The last couple of years was pretty much treading water. We'd play occasionally to pay studio rent etc. We planned on finding a new label but nobody put fourth any effort in soliciting the band. In 1995, at the South by Southwest music confrence, we had a huge showcase with over 2000 people. We bought $50.00 worth of day old white bread at 35 cents a loaf. That's a lot of bread. Right at the very beginning of our set, we began tossing out the slices and the remainder of the evening was one huge bread war. I don;t think the other bands really appreciated our little antics, not to mention the poor souls who had to clean our wake
By the time SXSW 1997 rolled around, things were completely different. Our showcase was tiny, and our performance was drab. We played all of 20 minutes, and quietly left the stage for the last time. Shortly there after, we got ourselves kicked out of our studio. Crust was packed into boxes and officially put away for good.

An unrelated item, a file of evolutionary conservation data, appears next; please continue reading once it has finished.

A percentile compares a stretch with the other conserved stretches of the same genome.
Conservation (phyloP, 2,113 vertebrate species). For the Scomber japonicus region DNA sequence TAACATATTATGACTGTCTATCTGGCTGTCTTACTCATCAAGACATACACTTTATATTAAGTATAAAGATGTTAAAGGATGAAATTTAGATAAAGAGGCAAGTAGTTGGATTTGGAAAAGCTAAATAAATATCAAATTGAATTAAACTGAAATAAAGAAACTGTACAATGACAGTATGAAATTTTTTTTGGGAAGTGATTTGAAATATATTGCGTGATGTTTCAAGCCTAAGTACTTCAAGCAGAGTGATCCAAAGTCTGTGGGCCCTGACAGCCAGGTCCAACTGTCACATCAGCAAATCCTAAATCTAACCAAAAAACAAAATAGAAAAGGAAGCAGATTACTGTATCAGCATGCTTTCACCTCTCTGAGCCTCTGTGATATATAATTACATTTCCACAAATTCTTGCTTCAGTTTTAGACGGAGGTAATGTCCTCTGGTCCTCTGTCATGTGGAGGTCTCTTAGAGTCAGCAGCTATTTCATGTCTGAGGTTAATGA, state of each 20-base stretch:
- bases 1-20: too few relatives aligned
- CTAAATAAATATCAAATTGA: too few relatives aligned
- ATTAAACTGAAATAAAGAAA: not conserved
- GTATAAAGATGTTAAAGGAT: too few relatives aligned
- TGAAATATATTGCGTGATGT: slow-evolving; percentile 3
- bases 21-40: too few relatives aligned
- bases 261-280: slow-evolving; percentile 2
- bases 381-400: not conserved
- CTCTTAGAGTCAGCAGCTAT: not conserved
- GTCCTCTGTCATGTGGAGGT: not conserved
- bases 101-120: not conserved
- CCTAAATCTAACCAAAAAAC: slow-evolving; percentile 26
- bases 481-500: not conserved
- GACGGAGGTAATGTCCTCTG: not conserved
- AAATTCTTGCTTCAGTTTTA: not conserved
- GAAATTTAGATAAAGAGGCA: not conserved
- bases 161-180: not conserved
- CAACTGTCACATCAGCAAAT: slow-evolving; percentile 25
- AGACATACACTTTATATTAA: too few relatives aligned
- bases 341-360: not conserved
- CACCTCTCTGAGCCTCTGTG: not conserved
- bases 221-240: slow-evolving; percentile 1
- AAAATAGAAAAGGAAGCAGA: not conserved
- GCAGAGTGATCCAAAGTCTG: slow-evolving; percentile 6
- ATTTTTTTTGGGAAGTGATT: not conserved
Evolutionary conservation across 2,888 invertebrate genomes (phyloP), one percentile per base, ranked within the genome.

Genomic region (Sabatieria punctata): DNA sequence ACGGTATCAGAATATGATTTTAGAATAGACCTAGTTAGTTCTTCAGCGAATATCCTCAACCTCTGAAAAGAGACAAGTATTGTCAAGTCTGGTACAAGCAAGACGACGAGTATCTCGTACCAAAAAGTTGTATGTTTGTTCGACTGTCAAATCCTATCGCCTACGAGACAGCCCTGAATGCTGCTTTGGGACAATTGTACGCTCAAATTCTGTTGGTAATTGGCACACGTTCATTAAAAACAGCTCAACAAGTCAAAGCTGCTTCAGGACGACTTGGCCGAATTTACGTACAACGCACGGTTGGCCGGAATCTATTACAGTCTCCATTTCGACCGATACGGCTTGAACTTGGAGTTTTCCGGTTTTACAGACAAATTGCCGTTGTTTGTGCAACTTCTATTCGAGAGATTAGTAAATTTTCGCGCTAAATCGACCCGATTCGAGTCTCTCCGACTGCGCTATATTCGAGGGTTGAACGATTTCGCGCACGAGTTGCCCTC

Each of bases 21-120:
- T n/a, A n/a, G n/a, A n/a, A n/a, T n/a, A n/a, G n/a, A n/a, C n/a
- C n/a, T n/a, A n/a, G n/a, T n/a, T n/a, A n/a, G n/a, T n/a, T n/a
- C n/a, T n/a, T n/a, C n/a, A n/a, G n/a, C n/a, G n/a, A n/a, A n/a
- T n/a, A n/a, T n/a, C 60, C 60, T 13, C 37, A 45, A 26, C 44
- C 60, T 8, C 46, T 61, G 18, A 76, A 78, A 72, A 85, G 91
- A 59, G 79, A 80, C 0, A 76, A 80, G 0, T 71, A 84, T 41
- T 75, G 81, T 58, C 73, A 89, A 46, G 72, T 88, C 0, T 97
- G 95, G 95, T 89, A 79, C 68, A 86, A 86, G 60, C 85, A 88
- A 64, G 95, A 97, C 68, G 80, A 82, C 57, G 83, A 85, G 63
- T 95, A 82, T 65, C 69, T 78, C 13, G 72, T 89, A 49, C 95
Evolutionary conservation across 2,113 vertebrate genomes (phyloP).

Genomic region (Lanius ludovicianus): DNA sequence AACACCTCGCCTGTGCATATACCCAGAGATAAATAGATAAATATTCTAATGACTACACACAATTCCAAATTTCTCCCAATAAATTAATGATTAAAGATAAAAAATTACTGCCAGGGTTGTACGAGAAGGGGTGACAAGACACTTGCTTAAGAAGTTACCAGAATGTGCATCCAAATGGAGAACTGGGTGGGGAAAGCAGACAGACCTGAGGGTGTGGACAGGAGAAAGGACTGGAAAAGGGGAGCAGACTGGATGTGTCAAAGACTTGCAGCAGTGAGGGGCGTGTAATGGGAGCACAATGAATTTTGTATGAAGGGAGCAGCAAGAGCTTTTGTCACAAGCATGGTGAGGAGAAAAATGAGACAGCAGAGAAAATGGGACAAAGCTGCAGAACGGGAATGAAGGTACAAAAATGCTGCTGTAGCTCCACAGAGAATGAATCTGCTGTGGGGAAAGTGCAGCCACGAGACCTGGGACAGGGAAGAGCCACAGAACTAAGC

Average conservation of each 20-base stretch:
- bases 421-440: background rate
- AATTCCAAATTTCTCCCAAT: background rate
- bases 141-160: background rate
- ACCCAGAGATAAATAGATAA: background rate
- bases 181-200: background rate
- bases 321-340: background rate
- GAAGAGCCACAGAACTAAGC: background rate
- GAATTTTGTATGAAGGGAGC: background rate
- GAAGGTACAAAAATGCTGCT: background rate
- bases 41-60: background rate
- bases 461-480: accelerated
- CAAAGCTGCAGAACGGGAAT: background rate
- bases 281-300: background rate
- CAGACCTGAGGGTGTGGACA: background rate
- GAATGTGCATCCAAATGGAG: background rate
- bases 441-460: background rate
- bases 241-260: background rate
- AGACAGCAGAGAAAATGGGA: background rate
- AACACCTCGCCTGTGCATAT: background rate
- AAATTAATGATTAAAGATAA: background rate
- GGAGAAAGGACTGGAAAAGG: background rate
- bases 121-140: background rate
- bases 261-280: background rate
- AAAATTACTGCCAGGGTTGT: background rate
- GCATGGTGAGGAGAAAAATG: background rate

We've kept the fact that Crust is no more a secret for many years. Finally Food Eater is available, but only in MP3 format. This is all that remains of Crust. Please don't e-mail me looking for Crust for sale. I had to buy my personal copy of Crusty Love on E-Bay. Trance Syndicate is out of business so I don't think there are any records left anywhere besides Southern Studios UK. They're listed in my links. If you want to write just to write please feel free, but I must say it again, I ain't got nothin' for sale.